Four population estimates in Sweden from 1942-1991 suggested an average population growth rate of 1.5% annually. In addition, the annual legal harvest was about 5.5% of the estimated population (A4). This increase in population size was associated with an increase in distribution (A5). How a brown bear population expands in distribution had not been documented prior to our study (A16). In fact, female dispersal, which is necessary for an increase in distribution, has been considered to be rare in bears, at least in populations that were not increasing (Rogers 1987, Schwartz & Franzmann 1992, Reynolds 1993). We found that the increase in relative density from the edge of a female concentration area toward the center was quite steep, averaging a doubling in density every 24 km. There was a preponderance of males (75%) outside of the female concentration areas, compared with inside (50%), which confirmed earlier results that males are the dispersing sex in bears. We used this finding to test the status of the bears in Norway. We found that in Norway 87% of the bears killed were males during 1973-93 and that 71% of those were in the age of active dispersal, 2-4 years. These frequencies were significantly greater than those found in female concentration areas in Sweden (A16). This confirms our earlier findings (A5), that the bears in Norway are a peripheral part of the Swedish population. A surprising finding was that female bears were not found significantly closer to the edge of the female concentration area than males, suggesting some long-range female dispersal, up to 80-90 km (A16). This was later also found in Finland, where the distribution is expanding (Kojola & Laitala 2000), and distances of this magnitude have now been confirmed with radio telemetry (Swenson, et al. unpublished data). We found, for the first time for bears, that female bears were dispersing from the female concentration areas before carrying capacity had been reached and while the population was increasing in size. Interestingly, a review of European brown bear populations showed that dispersal was rare in stable populations but common in increasing populations (A16).

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The demographic and genetic viability of the Scandinavian brown bear population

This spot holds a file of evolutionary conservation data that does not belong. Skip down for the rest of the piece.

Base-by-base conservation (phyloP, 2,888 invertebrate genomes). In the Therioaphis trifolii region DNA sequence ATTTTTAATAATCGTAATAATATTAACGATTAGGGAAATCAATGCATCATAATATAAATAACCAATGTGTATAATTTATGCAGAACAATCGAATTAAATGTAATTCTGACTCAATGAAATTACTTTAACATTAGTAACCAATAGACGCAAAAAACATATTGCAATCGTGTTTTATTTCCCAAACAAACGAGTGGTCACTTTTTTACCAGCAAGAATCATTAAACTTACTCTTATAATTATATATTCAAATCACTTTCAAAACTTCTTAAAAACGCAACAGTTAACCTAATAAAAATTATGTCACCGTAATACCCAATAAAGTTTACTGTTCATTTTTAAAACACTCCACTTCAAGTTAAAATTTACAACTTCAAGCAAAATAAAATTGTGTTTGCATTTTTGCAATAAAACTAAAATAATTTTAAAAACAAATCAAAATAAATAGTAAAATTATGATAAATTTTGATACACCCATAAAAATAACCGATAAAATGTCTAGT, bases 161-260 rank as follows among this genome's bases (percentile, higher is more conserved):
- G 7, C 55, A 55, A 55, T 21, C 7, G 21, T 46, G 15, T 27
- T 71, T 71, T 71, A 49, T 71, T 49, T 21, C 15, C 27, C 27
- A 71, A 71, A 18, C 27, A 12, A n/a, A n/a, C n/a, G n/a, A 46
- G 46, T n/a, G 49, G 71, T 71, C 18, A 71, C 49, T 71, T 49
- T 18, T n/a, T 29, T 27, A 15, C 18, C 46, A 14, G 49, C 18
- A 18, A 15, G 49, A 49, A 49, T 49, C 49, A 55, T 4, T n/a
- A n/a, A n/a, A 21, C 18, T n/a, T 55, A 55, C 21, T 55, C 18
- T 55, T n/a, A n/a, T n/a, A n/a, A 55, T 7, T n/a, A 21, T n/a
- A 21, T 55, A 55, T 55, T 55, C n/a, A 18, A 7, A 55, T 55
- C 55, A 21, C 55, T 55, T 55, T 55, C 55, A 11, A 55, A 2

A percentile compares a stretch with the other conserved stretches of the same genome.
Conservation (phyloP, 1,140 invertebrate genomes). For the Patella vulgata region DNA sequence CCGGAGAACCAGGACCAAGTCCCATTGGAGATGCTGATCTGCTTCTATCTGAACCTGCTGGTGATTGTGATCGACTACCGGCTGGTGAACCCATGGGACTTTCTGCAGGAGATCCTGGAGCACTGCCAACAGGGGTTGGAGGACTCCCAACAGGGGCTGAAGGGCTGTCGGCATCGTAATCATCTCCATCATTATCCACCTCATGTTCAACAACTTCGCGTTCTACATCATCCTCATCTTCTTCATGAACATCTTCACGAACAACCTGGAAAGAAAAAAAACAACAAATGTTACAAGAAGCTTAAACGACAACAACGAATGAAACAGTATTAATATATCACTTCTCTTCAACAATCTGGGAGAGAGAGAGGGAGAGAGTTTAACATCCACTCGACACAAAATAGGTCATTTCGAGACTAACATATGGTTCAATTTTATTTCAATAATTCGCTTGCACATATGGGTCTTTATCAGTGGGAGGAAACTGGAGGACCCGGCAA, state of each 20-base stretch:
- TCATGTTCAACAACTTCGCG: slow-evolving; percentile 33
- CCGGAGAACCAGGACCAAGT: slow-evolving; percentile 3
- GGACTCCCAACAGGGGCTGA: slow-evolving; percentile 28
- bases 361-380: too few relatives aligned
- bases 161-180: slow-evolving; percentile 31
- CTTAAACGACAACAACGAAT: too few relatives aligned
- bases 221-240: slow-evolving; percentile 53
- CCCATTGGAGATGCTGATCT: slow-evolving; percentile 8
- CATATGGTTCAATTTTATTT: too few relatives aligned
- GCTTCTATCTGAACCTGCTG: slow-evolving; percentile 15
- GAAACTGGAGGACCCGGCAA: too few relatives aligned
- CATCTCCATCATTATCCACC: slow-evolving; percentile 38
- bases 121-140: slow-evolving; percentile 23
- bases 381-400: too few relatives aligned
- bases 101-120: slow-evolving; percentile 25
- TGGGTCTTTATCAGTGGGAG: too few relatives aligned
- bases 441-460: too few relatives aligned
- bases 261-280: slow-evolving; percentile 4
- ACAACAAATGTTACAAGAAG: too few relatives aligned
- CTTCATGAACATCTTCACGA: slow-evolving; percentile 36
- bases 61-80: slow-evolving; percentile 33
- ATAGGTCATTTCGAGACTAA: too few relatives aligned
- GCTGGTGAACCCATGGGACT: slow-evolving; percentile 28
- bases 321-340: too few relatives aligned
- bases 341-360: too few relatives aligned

Knowledge of the viability of a given population is of utmost importance for managers, especially when the species is hunted, and it introduces a quantative element into risk assessment (Boyce 1992), although we must recognize that these predictions are often very uncertain (Caughley 1994). We investigated both the demographic and genetic viability of the Scandinavian brown bear population (A18, A28).

Demographic viability was evaluated using long-term, individual-based data from both of our study areas and a diffusion approximation in age-structured populations with demographic and environmental stochasticity (A18). For the model, we assumed no density-dependence, because we were concentrating on the minimum viable population size in Norway, where the species is an important depredator on domestic livestock, and densities are very low. In addition, the high growth rates we documented suggested that the populations were well below carrying capacity even in Sweden. The populations in both study areas showed high population growth rates (r = 0.13 or λ = 1.14 in the north and r = 0.15 or λ = 1.16 in the south) due to a combination of high survival rates and high reproductive rates. The Scandinavian brown bear populations showed the highest population growth rates yet recorded for brown bears (A18), in addition to the highest reproductive rates yet recorded for brown bears. We estimated that these bears reproduced at about 80% (south) and 70% (north) of a hypothetical maximum rate (Swenson & Sandegren 2000). The variance around r was partitioned into demographic variance, which was relatively large, an estimated s2d = 0.180 in the north and 0.155 in the south, and environmental variance, which was small, s2e = 0 in the north and 0.003 in the south. If we defined a population as viable when the chance of population survival was greater than 90% over 100 years, a minimum of 8 females ≥ 1 year old must be present in the north, and 6 in the south. However, these estimates are very sensitive to mortality rates, and a small increase in mortality rates will strongly reduce the viability of even relatively large brown bear populations.

The studies of mtDNA in Scandinavian bears found only one haplotype in each lineage (Taberlet & Bouvet 1994, A6), which suggested low genetic heterozygosity. Other small and isolated European brown bear populations that have suffered a bottleneck in size also have shown monomorphic and fixed mtDNA haplotypes (Randi 1993, Randi, Gentile, Boscagli, Huber & Roth 1994). Loss of genetic variability can have negative effects on fitness, such as lowered litter size, which has been correlated with inbreeding in captive brown bears (Laikre, Andrén, Larsson & Ryman 1996). However, European brown bears in Carpathian Mountains in Slovakia, which had experienced a bottleneck in size, had normal allelic variation (Hartl & Hell 1994).